Part II – What is your capacity?
In the first article we looked at how you can analyse the requirements of your athletic focus in order to establish a baseline to compare yourself against. In this second part, we will look at how you measure and evaluate your own capacity, before setting up a training plan, which will be covered in the third article.
Once you have evaluated what the requirements are, you can start measuring yourself according to where you are at this point. Your Capacity Evaluation is your starting point and it makes it possible for you to train progressively and plan your training going forward.
A capacity evaluation is usually performed as a series of tests. These tests can either be general or specific to your activities, but regardless they should be as objective as possible and it should be possible to repeat them reliably. However, in this article you will also find tests that will give you a more general overview of a person’s abilities, not specific or very reliable data. Overall, we are only scratching the surface and before you do a test it’s advisable to dig a bit deeper into how it should be performed, since we will not go into great detail.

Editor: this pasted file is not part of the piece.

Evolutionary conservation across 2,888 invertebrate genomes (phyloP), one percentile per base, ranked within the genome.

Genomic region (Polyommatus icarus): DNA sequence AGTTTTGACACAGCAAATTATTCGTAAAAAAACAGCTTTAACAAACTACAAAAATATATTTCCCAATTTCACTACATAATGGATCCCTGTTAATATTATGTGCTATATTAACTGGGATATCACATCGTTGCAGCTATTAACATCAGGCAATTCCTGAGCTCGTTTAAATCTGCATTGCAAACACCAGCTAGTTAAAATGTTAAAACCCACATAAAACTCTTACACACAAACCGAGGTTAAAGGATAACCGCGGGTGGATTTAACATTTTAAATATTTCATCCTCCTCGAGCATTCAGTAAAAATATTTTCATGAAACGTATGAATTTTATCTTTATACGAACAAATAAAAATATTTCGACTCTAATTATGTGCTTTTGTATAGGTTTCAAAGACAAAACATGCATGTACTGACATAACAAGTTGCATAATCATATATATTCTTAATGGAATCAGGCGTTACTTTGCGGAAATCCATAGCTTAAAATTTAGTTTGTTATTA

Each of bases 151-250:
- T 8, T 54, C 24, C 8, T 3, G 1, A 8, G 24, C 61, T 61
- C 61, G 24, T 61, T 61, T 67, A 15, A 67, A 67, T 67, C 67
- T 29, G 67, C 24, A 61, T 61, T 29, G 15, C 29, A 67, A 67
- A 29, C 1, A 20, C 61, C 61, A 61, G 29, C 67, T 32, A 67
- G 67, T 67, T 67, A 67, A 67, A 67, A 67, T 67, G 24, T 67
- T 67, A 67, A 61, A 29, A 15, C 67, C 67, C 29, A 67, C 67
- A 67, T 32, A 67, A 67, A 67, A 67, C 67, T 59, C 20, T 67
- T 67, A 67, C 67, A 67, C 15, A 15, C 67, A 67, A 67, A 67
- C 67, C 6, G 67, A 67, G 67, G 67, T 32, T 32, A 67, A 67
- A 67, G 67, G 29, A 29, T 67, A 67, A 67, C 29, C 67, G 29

Tests are usually organised according to the following categories:
- Mapping of motor skills
- Mapping of physical conditioning
- Psychological/mental tests
Some aspects are easier to measure, such as your physical capacity, whereas your mental strength or motivation can be harder. On the other hand, most fencers will not need an extensive psychological evaluation in order to measure capacity. By just honestly looking at yourself and describing where you are now, you will over time get a better perspective.